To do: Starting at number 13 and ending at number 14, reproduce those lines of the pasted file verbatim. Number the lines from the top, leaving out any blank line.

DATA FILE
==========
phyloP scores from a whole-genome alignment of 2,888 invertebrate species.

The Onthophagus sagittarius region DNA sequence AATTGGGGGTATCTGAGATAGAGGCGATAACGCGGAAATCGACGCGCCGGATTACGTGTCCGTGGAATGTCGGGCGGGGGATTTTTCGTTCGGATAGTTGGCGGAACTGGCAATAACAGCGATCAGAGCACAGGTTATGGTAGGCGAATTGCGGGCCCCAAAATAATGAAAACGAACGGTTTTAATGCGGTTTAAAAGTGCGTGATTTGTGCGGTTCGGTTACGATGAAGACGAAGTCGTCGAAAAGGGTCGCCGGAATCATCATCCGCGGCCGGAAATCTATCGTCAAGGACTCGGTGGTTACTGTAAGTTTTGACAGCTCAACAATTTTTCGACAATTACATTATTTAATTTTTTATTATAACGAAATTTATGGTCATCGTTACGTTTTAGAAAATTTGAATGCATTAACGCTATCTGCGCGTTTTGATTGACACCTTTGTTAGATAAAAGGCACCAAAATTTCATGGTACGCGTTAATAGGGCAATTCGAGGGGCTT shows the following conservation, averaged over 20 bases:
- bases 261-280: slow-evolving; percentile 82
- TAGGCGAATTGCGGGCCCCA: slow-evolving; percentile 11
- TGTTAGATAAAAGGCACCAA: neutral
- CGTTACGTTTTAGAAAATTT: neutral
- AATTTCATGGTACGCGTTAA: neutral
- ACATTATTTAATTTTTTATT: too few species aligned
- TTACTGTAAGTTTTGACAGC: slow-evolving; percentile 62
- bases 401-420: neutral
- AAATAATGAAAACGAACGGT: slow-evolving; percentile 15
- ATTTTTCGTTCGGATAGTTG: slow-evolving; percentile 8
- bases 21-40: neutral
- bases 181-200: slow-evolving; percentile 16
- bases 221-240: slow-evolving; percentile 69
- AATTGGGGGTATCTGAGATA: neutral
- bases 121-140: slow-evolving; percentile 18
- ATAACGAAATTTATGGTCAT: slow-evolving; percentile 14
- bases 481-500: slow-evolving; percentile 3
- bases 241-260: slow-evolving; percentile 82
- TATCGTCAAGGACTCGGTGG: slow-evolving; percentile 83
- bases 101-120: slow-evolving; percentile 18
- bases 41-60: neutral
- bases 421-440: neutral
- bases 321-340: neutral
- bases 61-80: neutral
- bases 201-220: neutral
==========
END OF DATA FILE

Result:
- bases 21-40: neutral
- bases 181-200: slow-evolving; percentile 16